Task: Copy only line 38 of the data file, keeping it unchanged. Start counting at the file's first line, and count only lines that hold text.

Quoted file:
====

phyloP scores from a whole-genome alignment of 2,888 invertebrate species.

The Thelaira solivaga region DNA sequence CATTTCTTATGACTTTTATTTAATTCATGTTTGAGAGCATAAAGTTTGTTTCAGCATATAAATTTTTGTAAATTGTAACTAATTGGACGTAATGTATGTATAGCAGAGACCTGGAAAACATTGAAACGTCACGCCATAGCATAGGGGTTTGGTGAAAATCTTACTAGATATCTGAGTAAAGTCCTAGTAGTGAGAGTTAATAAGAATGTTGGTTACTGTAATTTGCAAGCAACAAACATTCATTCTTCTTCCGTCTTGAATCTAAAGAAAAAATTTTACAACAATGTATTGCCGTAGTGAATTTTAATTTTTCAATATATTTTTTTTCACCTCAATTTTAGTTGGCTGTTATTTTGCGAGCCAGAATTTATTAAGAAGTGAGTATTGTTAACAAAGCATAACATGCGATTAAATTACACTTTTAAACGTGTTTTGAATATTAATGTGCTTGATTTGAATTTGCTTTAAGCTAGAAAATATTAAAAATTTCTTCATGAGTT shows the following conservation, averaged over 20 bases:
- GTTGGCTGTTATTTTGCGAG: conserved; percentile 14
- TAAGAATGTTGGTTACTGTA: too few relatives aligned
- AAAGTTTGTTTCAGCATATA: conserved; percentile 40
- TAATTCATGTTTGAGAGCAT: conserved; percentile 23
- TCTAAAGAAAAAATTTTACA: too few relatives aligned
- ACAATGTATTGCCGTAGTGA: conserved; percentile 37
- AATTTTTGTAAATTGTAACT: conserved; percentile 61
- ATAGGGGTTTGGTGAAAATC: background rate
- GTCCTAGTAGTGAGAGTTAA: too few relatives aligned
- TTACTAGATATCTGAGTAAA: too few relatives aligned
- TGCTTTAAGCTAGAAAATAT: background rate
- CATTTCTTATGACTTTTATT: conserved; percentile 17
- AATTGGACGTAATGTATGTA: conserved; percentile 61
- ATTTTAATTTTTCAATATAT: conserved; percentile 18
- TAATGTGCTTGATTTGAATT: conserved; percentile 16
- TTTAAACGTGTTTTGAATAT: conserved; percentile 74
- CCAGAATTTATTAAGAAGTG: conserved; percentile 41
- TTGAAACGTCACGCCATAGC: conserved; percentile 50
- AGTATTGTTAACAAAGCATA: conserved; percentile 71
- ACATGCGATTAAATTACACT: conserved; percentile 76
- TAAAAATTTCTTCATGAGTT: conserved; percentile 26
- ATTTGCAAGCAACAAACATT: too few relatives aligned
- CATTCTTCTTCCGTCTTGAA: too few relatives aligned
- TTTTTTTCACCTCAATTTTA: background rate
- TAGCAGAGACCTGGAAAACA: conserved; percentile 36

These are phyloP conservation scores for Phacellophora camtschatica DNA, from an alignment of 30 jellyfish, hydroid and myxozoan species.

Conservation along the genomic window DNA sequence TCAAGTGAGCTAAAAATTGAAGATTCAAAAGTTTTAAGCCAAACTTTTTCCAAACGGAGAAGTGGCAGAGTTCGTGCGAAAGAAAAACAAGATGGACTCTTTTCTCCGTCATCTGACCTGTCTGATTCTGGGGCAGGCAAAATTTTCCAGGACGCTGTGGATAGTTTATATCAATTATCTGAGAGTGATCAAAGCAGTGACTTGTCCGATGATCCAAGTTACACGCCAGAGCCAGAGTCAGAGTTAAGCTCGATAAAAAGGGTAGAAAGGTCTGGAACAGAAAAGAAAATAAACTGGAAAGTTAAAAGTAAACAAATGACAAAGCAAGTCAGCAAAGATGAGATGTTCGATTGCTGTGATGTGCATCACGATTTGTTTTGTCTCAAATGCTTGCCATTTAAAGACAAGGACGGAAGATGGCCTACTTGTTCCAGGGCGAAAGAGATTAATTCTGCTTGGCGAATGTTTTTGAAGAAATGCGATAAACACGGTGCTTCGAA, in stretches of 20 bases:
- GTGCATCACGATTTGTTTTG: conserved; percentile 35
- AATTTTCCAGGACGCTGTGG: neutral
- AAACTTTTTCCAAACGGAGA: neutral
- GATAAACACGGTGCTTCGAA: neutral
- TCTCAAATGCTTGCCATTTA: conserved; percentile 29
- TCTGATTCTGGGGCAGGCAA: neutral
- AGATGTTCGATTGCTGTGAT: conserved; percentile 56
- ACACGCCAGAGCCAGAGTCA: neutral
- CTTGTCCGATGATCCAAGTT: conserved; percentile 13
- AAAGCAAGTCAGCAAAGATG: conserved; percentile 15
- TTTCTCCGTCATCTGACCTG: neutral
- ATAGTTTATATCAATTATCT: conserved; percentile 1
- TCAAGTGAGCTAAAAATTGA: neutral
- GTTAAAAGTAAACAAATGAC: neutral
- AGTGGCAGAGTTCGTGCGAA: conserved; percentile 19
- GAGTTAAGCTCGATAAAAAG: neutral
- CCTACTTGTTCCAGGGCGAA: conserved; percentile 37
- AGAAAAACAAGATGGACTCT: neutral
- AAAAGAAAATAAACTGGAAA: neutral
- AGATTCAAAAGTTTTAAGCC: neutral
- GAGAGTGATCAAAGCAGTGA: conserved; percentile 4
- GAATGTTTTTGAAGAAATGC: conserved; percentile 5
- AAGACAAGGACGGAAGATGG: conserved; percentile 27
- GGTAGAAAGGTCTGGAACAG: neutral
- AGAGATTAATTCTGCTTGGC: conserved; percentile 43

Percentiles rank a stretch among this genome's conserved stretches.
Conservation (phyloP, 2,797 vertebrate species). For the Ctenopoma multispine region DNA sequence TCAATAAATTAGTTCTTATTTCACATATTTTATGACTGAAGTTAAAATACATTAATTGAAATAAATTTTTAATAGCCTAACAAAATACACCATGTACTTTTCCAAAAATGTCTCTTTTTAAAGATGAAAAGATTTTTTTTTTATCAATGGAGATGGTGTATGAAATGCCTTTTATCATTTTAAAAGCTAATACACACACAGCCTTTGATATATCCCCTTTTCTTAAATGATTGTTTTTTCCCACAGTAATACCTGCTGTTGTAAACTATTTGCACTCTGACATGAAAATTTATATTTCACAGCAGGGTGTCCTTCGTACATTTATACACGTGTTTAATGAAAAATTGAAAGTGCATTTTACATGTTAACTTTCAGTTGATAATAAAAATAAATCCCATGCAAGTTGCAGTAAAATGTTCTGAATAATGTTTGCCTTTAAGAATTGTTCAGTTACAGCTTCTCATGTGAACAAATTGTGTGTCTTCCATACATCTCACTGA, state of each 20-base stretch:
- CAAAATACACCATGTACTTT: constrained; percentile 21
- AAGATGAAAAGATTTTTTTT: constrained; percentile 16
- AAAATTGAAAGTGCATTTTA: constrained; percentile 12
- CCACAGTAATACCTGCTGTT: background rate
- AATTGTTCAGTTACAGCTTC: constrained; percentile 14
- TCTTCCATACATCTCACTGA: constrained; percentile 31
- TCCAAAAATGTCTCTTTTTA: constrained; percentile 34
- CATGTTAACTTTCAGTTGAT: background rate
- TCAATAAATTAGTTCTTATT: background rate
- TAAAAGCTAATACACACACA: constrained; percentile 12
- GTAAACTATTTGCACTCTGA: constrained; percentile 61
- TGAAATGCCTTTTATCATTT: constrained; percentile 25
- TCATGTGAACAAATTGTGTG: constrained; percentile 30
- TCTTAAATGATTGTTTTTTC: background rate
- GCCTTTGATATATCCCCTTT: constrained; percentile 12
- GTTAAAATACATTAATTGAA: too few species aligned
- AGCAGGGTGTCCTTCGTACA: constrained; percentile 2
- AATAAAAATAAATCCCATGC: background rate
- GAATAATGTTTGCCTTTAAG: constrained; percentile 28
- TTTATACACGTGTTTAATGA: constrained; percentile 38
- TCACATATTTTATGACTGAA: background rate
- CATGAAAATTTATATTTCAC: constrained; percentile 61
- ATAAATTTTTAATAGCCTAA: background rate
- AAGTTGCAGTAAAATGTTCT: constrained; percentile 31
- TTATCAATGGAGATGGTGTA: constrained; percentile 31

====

- CTTGTCCGATGATCCAAGTT: conserved; percentile 13